Green Spotted Puffers (Tetraodon nigroviridis) and The Manzanita Branch Failure

I have recently taken a greater interest in making my Green Spotted Puffer (GSP) tank more suitable for Jake and Finn. Previously I had introduced a large, branching piece of manzanita wood into their tank. This was a huge mistake which I am still recovering from. The earlier batch of photos I posted of Jake and Finn were certainly not of the at their best. The manzanita I ordered was not sandblasted. I loved the deep red color of the bark, but had not realized how terrible of a mistake it was to introduce this piece of wood to their tank.

The branch has developed thick layers of growth between cleanings.

The branch has developed thick layers of white, slimy growth between cleanings.

Perhaps someone else could let me know their process for preparing manzanita wood for use in aquariums, but so far every process I have tried has still resulted in a long mold/fungus period, even after debarking, boiling, and soaking. The whitish slimy coat on the branch was especially hard to battle in a GSP tank – they eat every snail or shrimp that might combat the decaying wood and white slime. Furthermore, GSPs are quite messy eater, leaving chunks of food and parts of decaying snails littered throughout the tank and giving algae and other organisms an ample food supply.

Jake and Finn, before the slime began to affect them.

Jake and Finn, before the slime began to affect them.

The longer I left the wood in the tank, the worse Jake and Finn looked. Every source I’d found online suggest that, given about two months, the problem would subside on its own. Yet I wasn’t sure I wanted to subject Jake and Finn to such a long period of stress and possibly dangerous water conditions. At first I resisted, adding a bag of Purigen and an extra sponge filter. Jake and Finn still had bellies that would turn gray near the edges and sometimes in the middle, despite frequent water changes and white slime removal. Once Jake’s neon head spot began to fade, I decided it was time for the experiment to end.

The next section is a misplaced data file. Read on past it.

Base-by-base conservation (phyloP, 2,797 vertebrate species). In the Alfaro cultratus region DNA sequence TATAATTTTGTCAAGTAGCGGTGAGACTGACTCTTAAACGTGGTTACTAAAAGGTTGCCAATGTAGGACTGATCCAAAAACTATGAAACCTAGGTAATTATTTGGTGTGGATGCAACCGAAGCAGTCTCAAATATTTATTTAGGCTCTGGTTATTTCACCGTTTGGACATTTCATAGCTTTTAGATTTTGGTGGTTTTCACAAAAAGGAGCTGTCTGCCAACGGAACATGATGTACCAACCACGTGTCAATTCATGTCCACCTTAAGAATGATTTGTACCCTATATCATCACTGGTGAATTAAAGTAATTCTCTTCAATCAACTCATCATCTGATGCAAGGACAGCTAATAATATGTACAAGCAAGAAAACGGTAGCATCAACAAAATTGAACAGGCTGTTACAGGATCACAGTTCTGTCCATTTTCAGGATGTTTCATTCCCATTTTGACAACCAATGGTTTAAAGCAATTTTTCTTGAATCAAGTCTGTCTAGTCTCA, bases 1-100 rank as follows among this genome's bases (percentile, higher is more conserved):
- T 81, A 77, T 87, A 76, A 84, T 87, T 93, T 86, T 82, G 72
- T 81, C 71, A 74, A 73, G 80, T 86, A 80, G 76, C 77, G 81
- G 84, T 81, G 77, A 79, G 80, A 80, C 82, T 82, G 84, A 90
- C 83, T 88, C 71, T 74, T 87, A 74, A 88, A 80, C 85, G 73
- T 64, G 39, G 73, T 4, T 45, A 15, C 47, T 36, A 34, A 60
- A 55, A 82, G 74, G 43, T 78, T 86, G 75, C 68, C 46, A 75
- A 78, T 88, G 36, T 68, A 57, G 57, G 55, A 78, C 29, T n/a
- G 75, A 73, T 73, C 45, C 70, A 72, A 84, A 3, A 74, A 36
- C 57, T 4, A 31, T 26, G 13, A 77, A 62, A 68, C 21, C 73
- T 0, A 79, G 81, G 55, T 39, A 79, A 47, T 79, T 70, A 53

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I took out the manzanita branch and did a large water change, being sure to vacuum up any remaining white slime in addition to the usual removal of the brownish destritus and algae combination that my GSP’s messy lifestyle always seems to create. Within a day, Jake and Finn were already noticeably more active and had better coloration. They came out to greet me enthusiastically and returned to exploring the tank instead of just sleeping all day. Maybe in the future, I can prepare a beautiful manzanita branch for them that won’t cause these issues, but, until then I’ll be plotting their new aquascape!

Jake 2


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